Hurricane Dean is expected to grow into a ferocious Category 5 storm as it passes Jamaica and nears Mexico's Yucatan Peninsula and the oil and gas rigs of the Gulf of Mexico after it smashed into several Caribbean islands, the U.S. National Hurricane Center said on Saturday. With top sustained winds of 150 mph early on Saturday, the hurricane center said Dean was a Category 4 storm, the second-highest level on the five-step Saffir-Simpson scale and capable of widespread destruction.
MIAMI - Hurricane Dean is expected to grow into a ferocious Category 5 storm as it passes Jamaica and nears Mexico's Yucatan Peninsula and the oil and gas rigs of the Gulf of Mexico after it smashed into several Caribbean islands, the U.S. National Hurricane Center said on Saturday.
With top sustained winds of 150 mph early on Saturday, the hurricane center said Dean was a Category 4 storm, the second-highest level on the five-step Saffir-Simpson scale and capable of widespread destruction.
The hurricane center said it was expected to strengthen to Category 5, with top sustained winds in excess of 155 mph, before plowing directly over Jamaica toward the Gulf, home to a third of U.S. domestic crude oil and 15 percent of natural gas production.
At 5 a.m. EDT on Saturday, the hurricane center said several consensus models saw the storm moving toward the northern Yucatan and northeastern Mexico, and the projected track was "nudged a little south of the previous forecast in best agreement with consensus models".
A hurricane warning likely will be posted for Jamaica later on Saturday, it said. The core of the storm will pass south of the Dominican Republic later on Saturday and south of Haiti in the evening, it said.
Dean roared through the narrow channel between the Lesser Antilles islands of St. Lucia and Martinique early on Friday, crossing from the Atlantic Ocean to the warm Caribbean Sea.
SKITTISH ENERGY MARKETS
Its progress was being watched by energy markets, which have been skittish about hurricanes since powerful storms in 2004 and 2005 disrupted oil and gas production. Transocean, Royal Dutch Shell, Murphy Oil and other companies pulled dozens of workers from offshore rigs.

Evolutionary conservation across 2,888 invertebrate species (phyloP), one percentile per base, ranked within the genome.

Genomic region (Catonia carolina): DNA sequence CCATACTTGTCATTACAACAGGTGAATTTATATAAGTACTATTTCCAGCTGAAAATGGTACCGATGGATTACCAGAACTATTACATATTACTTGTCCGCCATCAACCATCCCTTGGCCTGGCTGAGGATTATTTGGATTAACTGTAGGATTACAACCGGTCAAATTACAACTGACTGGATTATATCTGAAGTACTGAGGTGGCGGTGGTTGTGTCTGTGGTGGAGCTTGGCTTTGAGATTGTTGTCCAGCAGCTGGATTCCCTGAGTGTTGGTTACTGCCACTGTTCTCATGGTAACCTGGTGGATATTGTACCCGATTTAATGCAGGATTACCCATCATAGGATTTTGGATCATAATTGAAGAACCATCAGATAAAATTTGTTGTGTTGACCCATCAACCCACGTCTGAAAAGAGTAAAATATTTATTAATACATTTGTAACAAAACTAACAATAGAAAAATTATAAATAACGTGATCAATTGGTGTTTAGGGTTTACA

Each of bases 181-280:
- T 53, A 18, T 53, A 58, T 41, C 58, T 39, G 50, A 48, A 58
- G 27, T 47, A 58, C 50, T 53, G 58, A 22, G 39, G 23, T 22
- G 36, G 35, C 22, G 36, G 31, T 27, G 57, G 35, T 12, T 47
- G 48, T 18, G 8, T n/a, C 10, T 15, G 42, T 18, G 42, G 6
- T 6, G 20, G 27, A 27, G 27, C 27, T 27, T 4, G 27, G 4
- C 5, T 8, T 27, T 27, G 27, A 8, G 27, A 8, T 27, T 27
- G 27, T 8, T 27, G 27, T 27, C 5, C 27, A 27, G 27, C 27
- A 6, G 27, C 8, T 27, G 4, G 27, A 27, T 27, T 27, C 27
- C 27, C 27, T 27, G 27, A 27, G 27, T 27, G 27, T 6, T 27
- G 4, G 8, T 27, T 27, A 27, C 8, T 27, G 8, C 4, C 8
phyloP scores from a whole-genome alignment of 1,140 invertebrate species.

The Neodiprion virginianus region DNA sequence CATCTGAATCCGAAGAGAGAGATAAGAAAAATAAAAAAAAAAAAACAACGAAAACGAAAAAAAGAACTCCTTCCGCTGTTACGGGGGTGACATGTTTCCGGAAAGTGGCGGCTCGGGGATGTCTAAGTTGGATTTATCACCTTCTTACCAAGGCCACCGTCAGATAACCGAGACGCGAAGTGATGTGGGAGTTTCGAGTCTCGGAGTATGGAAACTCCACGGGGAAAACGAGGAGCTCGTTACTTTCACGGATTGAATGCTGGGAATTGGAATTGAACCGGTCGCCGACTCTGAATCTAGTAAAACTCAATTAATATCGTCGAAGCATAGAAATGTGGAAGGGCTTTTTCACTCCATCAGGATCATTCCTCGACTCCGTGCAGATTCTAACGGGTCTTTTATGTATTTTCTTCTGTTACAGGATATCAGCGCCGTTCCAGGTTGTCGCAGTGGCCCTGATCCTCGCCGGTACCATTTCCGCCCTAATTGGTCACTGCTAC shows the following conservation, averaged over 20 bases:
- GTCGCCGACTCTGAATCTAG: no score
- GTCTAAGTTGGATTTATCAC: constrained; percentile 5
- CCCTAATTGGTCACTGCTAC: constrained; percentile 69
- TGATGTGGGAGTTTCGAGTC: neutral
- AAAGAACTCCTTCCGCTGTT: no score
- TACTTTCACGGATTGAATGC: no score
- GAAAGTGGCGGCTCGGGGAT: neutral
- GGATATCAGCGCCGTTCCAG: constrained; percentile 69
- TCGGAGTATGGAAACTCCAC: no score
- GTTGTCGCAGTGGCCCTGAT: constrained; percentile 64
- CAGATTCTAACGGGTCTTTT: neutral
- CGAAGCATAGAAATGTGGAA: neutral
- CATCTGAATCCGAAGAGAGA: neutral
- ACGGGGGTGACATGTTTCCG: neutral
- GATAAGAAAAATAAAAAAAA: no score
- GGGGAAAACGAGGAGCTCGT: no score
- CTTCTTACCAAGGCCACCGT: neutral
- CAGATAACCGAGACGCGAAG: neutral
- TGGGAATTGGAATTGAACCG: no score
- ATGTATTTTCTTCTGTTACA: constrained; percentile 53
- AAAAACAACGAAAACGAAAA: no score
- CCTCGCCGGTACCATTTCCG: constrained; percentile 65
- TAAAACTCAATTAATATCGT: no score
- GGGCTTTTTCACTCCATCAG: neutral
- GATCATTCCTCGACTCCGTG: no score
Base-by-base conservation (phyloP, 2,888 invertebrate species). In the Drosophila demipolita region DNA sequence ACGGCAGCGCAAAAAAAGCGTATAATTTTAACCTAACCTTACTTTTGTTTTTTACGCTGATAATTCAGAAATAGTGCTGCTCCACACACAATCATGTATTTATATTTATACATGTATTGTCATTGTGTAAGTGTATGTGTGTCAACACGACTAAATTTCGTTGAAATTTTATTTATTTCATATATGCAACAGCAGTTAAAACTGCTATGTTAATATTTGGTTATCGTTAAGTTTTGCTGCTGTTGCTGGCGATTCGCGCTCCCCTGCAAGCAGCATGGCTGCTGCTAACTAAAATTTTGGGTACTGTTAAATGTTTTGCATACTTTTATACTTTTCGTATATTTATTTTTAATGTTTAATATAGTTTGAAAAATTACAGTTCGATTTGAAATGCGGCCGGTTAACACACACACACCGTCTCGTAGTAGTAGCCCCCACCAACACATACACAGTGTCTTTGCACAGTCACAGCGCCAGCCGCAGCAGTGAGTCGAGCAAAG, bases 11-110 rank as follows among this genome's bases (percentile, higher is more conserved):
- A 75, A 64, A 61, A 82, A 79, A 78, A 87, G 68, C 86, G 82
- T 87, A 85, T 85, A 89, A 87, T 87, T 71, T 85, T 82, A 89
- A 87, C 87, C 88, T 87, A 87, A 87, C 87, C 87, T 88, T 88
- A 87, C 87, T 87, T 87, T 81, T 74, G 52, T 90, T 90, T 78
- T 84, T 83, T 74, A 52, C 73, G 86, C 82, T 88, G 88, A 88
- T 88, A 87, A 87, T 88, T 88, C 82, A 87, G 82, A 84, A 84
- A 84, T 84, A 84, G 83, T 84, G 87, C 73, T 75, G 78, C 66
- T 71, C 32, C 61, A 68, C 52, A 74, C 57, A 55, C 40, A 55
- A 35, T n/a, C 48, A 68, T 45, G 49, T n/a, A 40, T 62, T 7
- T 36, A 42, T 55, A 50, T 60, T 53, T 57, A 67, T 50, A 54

Dean, the first hurricane of what is expected to be an above-average Atlantic season, lifted the roof off the pediatric wing at Victoria Hospital in St. Lucia's capital, Castries, but patients had already been moved, officials said.
Heraldine Rock, an ex-government minister in the former British colony of 170,000 people, said the storm ripped roofs off houses and damaged at least two banana plantations.
"In one village, telephone and power lines are down. They're strewn all over the road, trees are uprooted and are blocking the roads," she said. "In another village, a landslide has been reported, cutting off any access to the airport."
Deputy Prime Minister Leonard Montoute said at least two people were injured when a tree fell on their home.
"I'm told that the coastal areas have taken a severe battering. There's debris all over Castries in the capital and flood waters on the roads," he said.
On neighboring Martinique, an elderly man died of a heart attack during the storm and six people were injured. The hurricane destroyed all the banana plantations, which employ 10,000 of Martinique's 400,000 residents, and wiped out 70 percent of the sugarcane farms, said Christian Estrosi, France's secretary of state for overseas territories.
"In economic terms the damage is large and even dramatic," said Estrosi, who planned to travel to Martinique on Saturday to announce emergency aid measures.
Dean's projected path would put it directly over Jamaica on Sunday and near Mexico's Yucatan Peninsula or straight into the Gulf of Mexico through the Yucatan Channel by Tuesday.
If it crosses the Yucatan, it is projected to emerge in the southern Gulf and could disrupt operations in the Cantarell Complex of Mexican oil fields, which is one of the world's most productive and supplies two-thirds of Mexico's crude oil output.
Computer models have fluctuated between an eventual landing as far north as Louisiana, and Belize, at the southern end of the Yucatan, but began to shift generally more to the south late on Friday.
Forecasters have predicted the six-month 2007 hurricane season would be more active than average with up to 16 named storms. An average year historically has 10 or 11 storms.
(Additional reporting by Michael Christie in Miami, Linda Hutchinson-Jafar in Port of Spain, Laure Bretton, Kerstin Gehmlich and Thierry Leveque in Paris)